August, 2011

What Irene taught us about being prepared

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When a hurricane misses an area, there is always a collective sigh of relief. When one actually pays a visit there is lots of extra work and some lessons to be learned.

Certainly Cape Carteret and the beaches of Emerald Isle survived Irene.  I suspect many in the area were ready for even more than the lengthy beating that Irene gave us.

This was our first serious hurricane in the five years that my wife and I have lived along the Southern Outer Banks.  While we had a hurricane emergency kit almost from day one here on the Crystal Coast, it evolved to something much more sophisticated by the time Irene came ashore near Cape Lookout on Saturday, August 27.

There was nothing magic in preparations for Irene, mostly we used common sense and listened to the experts.
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Getting Ready for Irene

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Fall of 2011 will mark the beginning of our sixth year living here on North Carolina's Southern Outer Banks.  If the current forecast holds, it will mark our closest encounter to date with a hurricane.

Hurricane Irene is scheduled to come ashore somewhere between Cedar Island and Hatteras Island as a Category 3 hurricane. Irene will then run up the Northern Outer Banks before taking a bead on my college roommate who lives on the NJ shore. 

Of course we won't really know the exact track until closer to Friday, August 26. There seems to be more uncertainty in the forecast than ususual because some of the climatic features that do the hurricane steering are weak. Irene has the potential to make up her own mind about where she makes landfall.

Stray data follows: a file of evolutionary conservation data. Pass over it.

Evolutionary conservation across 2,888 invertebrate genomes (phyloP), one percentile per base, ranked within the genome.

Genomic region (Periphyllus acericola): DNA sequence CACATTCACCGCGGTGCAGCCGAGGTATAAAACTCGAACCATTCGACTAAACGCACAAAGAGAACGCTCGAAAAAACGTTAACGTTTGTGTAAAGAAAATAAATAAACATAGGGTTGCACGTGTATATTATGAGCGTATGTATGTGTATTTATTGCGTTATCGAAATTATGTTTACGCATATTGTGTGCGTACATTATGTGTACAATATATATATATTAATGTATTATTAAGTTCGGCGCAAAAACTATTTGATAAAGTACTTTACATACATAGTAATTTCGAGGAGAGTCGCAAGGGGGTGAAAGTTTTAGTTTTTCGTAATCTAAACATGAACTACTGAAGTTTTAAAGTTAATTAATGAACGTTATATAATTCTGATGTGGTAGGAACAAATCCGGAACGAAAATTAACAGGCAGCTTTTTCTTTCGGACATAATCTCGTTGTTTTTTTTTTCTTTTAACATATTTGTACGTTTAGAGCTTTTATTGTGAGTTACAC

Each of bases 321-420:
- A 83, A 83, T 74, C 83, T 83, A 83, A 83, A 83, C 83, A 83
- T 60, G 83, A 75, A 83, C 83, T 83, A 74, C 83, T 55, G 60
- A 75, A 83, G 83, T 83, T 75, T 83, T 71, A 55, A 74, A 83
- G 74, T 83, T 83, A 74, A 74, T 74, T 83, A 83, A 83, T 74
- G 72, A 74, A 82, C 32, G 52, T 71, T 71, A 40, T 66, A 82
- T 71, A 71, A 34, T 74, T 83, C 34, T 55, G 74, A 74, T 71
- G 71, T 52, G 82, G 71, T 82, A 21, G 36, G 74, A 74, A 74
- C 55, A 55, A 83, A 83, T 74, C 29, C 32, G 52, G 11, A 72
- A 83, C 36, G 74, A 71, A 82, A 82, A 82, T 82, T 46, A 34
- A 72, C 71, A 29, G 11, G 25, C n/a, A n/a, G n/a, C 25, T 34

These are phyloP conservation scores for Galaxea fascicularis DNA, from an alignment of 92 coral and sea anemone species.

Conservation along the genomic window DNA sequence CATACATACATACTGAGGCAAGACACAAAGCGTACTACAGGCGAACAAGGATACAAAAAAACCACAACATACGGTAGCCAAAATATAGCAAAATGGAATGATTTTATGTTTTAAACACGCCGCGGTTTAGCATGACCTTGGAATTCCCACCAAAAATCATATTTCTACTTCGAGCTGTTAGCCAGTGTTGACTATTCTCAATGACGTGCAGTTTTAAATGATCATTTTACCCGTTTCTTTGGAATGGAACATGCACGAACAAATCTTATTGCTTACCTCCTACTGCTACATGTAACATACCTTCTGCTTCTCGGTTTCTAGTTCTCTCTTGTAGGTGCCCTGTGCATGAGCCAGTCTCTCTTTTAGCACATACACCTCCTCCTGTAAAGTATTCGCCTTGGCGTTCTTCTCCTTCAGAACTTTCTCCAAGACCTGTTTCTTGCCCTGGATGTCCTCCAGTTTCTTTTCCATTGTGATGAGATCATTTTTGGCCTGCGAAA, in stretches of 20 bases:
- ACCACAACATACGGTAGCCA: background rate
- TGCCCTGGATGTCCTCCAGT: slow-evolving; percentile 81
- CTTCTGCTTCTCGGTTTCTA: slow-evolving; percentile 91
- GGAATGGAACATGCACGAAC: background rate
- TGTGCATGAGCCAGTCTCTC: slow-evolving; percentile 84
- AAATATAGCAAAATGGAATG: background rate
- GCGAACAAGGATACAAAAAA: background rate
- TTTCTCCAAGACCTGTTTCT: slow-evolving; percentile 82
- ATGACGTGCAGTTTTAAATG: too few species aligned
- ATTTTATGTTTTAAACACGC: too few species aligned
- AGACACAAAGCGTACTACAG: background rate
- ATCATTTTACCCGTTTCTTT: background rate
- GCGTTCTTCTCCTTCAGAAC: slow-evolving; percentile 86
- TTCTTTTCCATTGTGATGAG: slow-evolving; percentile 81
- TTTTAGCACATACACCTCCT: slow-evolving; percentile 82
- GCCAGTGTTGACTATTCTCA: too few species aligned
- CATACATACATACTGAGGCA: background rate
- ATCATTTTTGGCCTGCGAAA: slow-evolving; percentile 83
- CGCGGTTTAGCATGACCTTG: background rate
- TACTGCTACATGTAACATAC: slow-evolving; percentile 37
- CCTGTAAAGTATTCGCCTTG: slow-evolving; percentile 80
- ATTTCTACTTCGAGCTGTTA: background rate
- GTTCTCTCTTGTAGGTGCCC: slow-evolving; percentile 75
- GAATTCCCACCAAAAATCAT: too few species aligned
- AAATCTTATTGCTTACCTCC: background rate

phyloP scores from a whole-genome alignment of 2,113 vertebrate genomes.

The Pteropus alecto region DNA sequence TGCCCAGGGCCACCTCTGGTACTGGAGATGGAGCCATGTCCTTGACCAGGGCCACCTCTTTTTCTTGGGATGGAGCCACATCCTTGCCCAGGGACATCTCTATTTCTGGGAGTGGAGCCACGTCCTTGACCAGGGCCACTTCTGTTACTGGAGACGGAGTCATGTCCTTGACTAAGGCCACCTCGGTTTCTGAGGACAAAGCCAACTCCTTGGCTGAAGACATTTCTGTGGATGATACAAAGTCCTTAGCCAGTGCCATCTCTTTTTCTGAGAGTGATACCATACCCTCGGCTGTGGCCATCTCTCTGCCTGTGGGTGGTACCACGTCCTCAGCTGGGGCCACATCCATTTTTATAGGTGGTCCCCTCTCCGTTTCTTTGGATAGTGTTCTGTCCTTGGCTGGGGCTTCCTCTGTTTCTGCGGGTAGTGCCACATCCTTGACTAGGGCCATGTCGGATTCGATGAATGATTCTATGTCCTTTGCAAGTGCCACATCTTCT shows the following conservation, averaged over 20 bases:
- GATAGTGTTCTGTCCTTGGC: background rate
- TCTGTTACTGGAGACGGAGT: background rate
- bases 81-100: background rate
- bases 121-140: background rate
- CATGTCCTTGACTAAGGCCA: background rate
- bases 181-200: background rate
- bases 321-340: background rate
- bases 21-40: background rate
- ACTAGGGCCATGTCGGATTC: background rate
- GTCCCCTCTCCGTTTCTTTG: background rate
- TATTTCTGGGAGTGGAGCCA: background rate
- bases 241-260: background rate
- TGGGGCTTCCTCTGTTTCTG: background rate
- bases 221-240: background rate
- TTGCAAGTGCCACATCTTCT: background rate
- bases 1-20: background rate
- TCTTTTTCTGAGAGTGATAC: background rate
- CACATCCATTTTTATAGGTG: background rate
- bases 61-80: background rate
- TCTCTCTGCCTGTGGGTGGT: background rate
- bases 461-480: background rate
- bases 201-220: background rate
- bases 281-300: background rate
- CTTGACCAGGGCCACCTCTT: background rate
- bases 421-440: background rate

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Strange Stuff Falling Out of the Sky

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I awoke on August 14 to something that I haven't seen in a long time, a puddle at the end of the driveway.  Not only did we have a puddle, we also had a trickle of water coming through our culvert.

Since May 7, our total rainfall here along the banks of the White Oak River has been somewhere around three inches.  Three inches of rain over three plus months is not much in an area that averages over an inch per week during many summers.

This morning our rain gauge had six tenths of an inch in it.  That is hard to comprehend.  It has been a long time since a single storm delivered that much.

That much liquid which I think might be called rain has already caused me to do some things which I haven't done in a while.

First I pulled the plug on boat to let the collected water drain out of it.  Our previous brushes with precipitation have been so minor that they have hardly got the bilge pump warmed up.

I even had to take my bucket of emergency gear out of the boat and drain it.
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Morning on the River

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It is August in North Carolina.  We're in the eastern part of the state,  It is the time of year that it never cools down at night.  On top of that, the water in the ocean has warmed close to shore, and the water in the river is just warm everywhere. There has been little rain since early May.

August is a time of year when you have to plan your activities and work around the daytime heat.  This is the month when I do outside things at certain times of the day.  I rarely deviate from my daily schedule because to do so means  you can be cooked alive.

We are in the heart of summer's heat. It is a moment on the calendar when we just get by and plan for times when it will be nicer outside. This has been an unusually hot summer following a very cold winter.  Normally it is rare for the parts of Carteret County near the water to see many high temperatures over 91-93 degrees.
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